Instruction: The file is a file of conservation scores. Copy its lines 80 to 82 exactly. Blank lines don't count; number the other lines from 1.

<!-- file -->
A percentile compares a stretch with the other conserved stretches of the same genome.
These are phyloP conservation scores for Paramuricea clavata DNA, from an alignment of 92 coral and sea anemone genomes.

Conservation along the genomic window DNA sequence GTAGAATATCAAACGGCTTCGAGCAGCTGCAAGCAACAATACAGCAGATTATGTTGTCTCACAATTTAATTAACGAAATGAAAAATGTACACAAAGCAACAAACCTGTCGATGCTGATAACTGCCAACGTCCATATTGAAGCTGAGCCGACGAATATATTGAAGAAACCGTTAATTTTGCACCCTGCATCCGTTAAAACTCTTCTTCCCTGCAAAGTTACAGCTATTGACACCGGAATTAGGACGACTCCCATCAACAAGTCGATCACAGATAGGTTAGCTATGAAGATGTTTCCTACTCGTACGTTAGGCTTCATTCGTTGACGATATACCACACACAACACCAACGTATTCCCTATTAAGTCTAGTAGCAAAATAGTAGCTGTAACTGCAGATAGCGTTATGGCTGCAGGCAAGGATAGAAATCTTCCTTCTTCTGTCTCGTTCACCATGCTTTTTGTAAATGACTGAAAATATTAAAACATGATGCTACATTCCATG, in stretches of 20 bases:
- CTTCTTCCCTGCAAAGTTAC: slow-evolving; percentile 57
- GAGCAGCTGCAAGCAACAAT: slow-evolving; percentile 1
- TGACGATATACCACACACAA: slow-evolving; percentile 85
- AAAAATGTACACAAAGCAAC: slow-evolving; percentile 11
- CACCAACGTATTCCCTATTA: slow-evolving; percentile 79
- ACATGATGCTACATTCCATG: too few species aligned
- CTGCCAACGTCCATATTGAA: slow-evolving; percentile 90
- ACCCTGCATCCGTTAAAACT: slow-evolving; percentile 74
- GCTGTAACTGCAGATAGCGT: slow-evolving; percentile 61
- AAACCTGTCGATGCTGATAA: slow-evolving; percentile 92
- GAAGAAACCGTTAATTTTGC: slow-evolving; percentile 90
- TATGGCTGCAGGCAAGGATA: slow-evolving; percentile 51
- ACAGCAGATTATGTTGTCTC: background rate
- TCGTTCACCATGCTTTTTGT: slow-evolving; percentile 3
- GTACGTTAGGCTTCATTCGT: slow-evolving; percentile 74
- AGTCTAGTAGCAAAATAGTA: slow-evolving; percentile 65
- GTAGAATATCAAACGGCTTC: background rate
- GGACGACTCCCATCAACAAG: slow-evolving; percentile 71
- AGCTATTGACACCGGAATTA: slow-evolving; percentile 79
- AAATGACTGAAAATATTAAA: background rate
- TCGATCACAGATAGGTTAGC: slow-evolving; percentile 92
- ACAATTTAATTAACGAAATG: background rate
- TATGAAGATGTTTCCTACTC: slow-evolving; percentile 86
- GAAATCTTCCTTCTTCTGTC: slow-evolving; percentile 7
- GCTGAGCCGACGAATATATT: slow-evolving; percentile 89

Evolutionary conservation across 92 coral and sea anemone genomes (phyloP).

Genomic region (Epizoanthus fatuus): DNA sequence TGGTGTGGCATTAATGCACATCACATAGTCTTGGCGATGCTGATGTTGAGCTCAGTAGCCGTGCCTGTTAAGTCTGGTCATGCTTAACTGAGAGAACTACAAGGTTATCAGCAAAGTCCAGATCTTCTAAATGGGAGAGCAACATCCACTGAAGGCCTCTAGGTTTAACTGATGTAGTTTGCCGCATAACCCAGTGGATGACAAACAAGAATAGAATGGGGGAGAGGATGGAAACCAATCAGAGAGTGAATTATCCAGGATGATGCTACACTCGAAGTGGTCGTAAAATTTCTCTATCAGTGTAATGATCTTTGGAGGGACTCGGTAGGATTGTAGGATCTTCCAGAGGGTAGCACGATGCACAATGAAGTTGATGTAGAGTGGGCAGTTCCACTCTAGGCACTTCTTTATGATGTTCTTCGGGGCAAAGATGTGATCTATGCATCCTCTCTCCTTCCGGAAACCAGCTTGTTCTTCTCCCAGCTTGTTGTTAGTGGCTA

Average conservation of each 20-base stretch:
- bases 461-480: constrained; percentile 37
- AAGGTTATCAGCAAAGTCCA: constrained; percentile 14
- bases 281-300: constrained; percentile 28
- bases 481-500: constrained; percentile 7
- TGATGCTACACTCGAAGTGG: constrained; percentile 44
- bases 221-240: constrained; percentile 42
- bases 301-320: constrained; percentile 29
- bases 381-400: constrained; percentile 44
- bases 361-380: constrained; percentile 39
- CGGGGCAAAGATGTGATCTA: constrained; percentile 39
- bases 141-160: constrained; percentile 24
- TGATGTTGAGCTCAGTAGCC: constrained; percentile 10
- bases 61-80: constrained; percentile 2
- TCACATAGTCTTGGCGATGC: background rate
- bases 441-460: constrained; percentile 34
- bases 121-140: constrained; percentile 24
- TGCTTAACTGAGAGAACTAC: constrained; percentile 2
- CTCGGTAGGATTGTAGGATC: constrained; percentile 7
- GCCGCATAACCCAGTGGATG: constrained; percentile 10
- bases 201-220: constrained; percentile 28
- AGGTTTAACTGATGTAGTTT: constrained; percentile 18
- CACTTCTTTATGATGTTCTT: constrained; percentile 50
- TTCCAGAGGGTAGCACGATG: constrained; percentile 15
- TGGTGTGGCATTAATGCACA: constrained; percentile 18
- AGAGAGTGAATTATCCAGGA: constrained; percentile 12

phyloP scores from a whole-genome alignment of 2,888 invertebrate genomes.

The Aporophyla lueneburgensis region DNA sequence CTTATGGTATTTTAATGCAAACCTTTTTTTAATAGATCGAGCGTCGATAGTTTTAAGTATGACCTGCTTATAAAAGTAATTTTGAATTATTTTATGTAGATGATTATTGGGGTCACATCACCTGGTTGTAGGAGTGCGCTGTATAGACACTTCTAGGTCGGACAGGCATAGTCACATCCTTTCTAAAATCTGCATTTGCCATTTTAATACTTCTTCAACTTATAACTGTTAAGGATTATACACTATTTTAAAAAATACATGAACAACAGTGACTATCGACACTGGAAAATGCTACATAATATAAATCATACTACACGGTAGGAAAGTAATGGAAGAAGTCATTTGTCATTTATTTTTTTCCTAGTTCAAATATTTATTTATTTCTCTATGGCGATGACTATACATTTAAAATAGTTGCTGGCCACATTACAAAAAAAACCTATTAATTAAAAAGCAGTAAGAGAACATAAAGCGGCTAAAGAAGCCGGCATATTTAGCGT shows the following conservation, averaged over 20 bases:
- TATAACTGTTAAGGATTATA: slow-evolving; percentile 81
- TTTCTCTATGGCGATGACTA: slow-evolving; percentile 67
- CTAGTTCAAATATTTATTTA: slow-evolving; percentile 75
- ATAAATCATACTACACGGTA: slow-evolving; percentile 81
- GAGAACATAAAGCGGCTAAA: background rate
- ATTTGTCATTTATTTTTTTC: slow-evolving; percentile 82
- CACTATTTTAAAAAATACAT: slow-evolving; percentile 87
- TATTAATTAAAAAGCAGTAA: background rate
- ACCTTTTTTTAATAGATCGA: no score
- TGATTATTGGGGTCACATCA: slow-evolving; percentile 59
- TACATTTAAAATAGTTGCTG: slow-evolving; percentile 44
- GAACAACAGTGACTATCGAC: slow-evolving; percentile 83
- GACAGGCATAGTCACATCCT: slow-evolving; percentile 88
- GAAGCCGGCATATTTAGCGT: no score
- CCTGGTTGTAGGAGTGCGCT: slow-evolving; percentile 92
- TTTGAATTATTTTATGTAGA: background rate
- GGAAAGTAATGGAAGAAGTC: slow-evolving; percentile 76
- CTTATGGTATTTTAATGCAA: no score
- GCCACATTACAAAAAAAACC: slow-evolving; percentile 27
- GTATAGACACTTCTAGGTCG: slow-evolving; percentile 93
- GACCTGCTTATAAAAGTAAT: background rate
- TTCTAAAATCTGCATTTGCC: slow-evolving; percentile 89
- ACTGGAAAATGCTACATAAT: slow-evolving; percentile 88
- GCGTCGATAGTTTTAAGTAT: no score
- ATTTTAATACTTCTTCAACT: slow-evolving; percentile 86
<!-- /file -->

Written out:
- TTCTAAAATCTGCATTTGCC: slow-evolving; percentile 89
- ACTGGAAAATGCTACATAAT: slow-evolving; percentile 88
- GCGTCGATAGTTTTAAGTAT: no score